Continuous and categorical variables were summarized as mean±SD and count (percentage), respectively. Diagnostic accuracy was computed as the percentage of cases where the rater’s presumed diagnosis matched the final clinical diagnosis. Any cases classified as equivocal by the rater, without a presumed diagnosis, were considered an incorrect diagnosis. Diagnostic accuracy was compared between the luminal imaging only session and the luminal imaging+vessel wall MRI session using McNemar test. Inter-rater agreement for each individual luminal imaging and vessel wall MRI finding was summarized as the percentage of cases, where the readers gave the same rating (percent agreement) and unweighted Cohen κ. Inter-rater agreement for the presumed diagnosis was summarized as percent agreement, with equivocal cases always being considered a disagreement, even if both raters provided an equivocal diagnosis. Percent agreement was compared between luminal imaging and luminal imaging+vessel wall MRI sessions using McNemar test. Individual luminal imaging and vessel wall MRI findings were compared between the A-MMS and MMD groups using the χ2 trend test (for collateral grade) or the standard χ2 test (all other findings). There were too few vasculitis patients for comparison.
Throughout the analysis, the left and right sides were treated as separate—although not independent—observations, as the raters only viewed and rated one side at a time during the review. For the analysis of diagnostic accuracy and prevalence of individual imaging findings, each rater’s assessment was also treated as a separate but not independent observation. This approach of pooling the 2 raters treats them evenly and results correspond to an average of the 2. This is a more efficient use of data than analyzing only 1 rater or each rater separately. To avoid double counting, all cases and treating all observations as independent, all hypothesis tests (McNemar and χ2 tests) were conducted as permutation tests, where all observations from the same patient were permuted together.13 Clustering all observations from the same patient like this accounts for the dependence between these observations and does not inappropriately inflate the effective sample size; 95% confidence intervals for Cohen κ were computed using the nonparametric bootstrap with the percentile method, also resampling by patient.12 All statistical calculations were conducted with the statistical computing language R (version 3.1.1; R Foundation for Statistical Computing, Vienna, Austria). Throughout, 2-tailed tests were used with statistical significance defined as P<0.05.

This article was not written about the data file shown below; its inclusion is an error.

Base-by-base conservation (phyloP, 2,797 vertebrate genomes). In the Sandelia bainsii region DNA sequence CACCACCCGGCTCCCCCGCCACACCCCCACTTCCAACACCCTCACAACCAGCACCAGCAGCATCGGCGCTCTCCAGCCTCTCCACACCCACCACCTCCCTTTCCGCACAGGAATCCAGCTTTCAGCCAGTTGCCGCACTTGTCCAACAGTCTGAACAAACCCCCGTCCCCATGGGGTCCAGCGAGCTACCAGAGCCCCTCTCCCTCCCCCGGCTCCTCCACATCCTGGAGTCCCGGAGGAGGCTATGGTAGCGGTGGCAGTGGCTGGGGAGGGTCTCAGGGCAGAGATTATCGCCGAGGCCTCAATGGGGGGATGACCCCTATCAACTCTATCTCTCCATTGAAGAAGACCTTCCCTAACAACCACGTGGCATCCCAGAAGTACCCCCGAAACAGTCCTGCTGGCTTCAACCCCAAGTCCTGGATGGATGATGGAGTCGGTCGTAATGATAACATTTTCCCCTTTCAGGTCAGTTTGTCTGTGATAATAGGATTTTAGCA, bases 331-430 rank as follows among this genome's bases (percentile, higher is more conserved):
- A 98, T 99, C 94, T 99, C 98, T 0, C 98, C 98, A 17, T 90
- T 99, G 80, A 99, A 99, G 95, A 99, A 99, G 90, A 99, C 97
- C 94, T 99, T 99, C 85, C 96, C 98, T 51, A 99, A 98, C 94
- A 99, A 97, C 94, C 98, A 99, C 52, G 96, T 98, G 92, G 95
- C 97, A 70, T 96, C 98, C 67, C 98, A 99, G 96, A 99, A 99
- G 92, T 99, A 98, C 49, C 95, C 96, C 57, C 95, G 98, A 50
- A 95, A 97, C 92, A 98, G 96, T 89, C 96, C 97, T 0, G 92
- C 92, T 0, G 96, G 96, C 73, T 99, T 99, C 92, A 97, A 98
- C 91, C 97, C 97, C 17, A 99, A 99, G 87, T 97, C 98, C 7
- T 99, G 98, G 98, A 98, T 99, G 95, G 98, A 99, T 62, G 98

Clinical Diagnoses and Characteristics
One hundred forty-eight consecutive vessel wall MRI cases with luminal imaging were reviewed, with 21 found to have moyamoya vasculopathy on luminal imaging. Of these, 10 had A-MMS, 8 had MMD, and 3 had V-MMS (all of which were varicella vasculitis). Patient clinical and demographic information are summarized in Table 1. Of note, all patients with A-MMS and none of the MMD or V-MMS patients had ≥2 vascular risk factors. Of the 42 hemispheres imaged with luminal imaging, a total of 38 pathological carotid arterial territories were evaluated (2 per patient, with 4 segments determined to be normal on luminal imaging) by 2 independent readers for a total of 76 ratings. Luminal imaging examinations performed within each disease group are also listed in Table 1. All cases underwent clinical evaluation based on current diagnostic guidelines.3 All cases who lacked digital subtraction catheter angiography either fulfilled proposed criteria that obviated the need for digital subtraction catheter angiography, or had clinical diagnoses that ruled out a diagnosis of MMD.
Vessel Wall MRI Characteristics
There were significant differences in the vessel wall MRI appearances of A-MMS, V-MMS, and MMD (Table 2). Typical findings are shown in Figure. A-MMS most frequently had eccentric, outward remodeling lesions that were heterogeneous on T2-weighted vessel wall MRI and had a juxtaluminal hyperintense band. All A-MMS lesions showed a mild or moderate degree of enhancement that was homogeneous or heterogeneous. In comparison, MMD showed noneccentric, nonremodeled lesions, without T2 wall signal heterogeneity or a juxtaluminal T2 hyperintense band and rarely enhanced. When enhancement was present with MMD, the lesions were concentric and showed homogeneous, mild enhancement. V-MMS showed concentric moderately enhancing lesions without outward remodeling or T2 lesion heterogeneity.